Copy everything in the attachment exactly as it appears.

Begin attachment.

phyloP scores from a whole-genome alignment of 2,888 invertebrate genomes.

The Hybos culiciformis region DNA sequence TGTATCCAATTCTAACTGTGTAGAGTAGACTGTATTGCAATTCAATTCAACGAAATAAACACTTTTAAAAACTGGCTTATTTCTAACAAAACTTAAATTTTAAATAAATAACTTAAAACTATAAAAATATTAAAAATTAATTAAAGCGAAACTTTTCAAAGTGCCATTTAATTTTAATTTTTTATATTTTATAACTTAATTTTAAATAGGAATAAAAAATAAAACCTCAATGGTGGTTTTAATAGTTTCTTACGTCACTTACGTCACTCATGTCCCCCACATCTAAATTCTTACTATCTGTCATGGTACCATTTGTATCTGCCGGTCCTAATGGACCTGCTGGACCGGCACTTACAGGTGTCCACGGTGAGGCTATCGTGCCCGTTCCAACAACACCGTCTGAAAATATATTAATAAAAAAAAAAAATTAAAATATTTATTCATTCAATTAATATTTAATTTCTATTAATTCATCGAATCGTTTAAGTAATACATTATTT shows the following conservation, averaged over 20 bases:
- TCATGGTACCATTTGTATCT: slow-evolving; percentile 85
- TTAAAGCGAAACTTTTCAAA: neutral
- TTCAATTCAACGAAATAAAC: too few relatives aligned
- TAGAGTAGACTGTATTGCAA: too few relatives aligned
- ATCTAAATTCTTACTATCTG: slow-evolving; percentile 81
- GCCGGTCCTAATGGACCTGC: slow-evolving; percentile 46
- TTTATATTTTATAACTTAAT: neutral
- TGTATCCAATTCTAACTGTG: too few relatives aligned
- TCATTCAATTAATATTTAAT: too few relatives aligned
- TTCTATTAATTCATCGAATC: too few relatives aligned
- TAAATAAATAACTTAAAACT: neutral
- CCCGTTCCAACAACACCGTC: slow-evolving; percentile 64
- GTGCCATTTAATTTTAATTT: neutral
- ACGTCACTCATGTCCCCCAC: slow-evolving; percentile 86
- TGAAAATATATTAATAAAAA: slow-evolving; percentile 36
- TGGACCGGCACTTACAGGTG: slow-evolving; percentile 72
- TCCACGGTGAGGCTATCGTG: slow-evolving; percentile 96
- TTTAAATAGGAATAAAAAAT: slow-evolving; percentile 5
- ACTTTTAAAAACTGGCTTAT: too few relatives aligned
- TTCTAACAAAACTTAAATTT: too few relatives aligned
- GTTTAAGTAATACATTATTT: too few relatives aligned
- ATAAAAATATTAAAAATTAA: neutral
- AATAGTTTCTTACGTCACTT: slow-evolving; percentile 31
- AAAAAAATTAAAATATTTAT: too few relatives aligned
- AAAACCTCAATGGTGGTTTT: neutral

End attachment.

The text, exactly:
phyloP scores from a whole-genome alignment of 2,888 invertebrate genomes.

The Hybos culiciformis region DNA sequence TGTATCCAATTCTAACTGTGTAGAGTAGACTGTATTGCAATTCAATTCAACGAAATAAACACTTTTAAAAACTGGCTTATTTCTAACAAAACTTAAATTTTAAATAAATAACTTAAAACTATAAAAATATTAAAAATTAATTAAAGCGAAACTTTTCAAAGTGCCATTTAATTTTAATTTTTTATATTTTATAACTTAATTTTAAATAGGAATAAAAAATAAAACCTCAATGGTGGTTTTAATAGTTTCTTACGTCACTTACGTCACTCATGTCCCCCACATCTAAATTCTTACTATCTGTCATGGTACCATTTGTATCTGCCGGTCCTAATGGACCTGCTGGACCGGCACTTACAGGTGTCCACGGTGAGGCTATCGTGCCCGTTCCAACAACACCGTCTGAAAATATATTAATAAAAAAAAAAAATTAAAATATTTATTCATTCAATTAATATTTAATTTCTATTAATTCATCGAATCGTTTAAGTAATACATTATTT shows the following conservation, averaged over 20 bases:
- TCATGGTACCATTTGTATCT: slow-evolving; percentile 85
- TTAAAGCGAAACTTTTCAAA: neutral
- TTCAATTCAACGAAATAAAC: too few relatives aligned
- TAGAGTAGACTGTATTGCAA: too few relatives aligned
- ATCTAAATTCTTACTATCTG: slow-evolving; percentile 81
- GCCGGTCCTAATGGACCTGC: slow-evolving; percentile 46
- TTTATATTTTATAACTTAAT: neutral
- TGTATCCAATTCTAACTGTG: too few relatives aligned
- TCATTCAATTAATATTTAAT: too few relatives aligned
- TTCTATTAATTCATCGAATC: too few relatives aligned
- TAAATAAATAACTTAAAACT: neutral
- CCCGTTCCAACAACACCGTC: slow-evolving; percentile 64
- GTGCCATTTAATTTTAATTT: neutral
- ACGTCACTCATGTCCCCCAC: slow-evolving; percentile 86
- TGAAAATATATTAATAAAAA: slow-evolving; percentile 36
- TGGACCGGCACTTACAGGTG: slow-evolving; percentile 72
- TCCACGGTGAGGCTATCGTG: slow-evolving; percentile 96
- TTTAAATAGGAATAAAAAAT: slow-evolving; percentile 5
- ACTTTTAAAAACTGGCTTAT: too few relatives aligned
- TTCTAACAAAACTTAAATTT: too few relatives aligned
- GTTTAAGTAATACATTATTT: too few relatives aligned
- ATAAAAATATTAAAAATTAA: neutral
- AATAGTTTCTTACGTCACTT: slow-evolving; percentile 31
- AAAAAAATTAAAATATTTAT: too few relatives aligned
- AAAACCTCAATGGTGGTTTT: neutral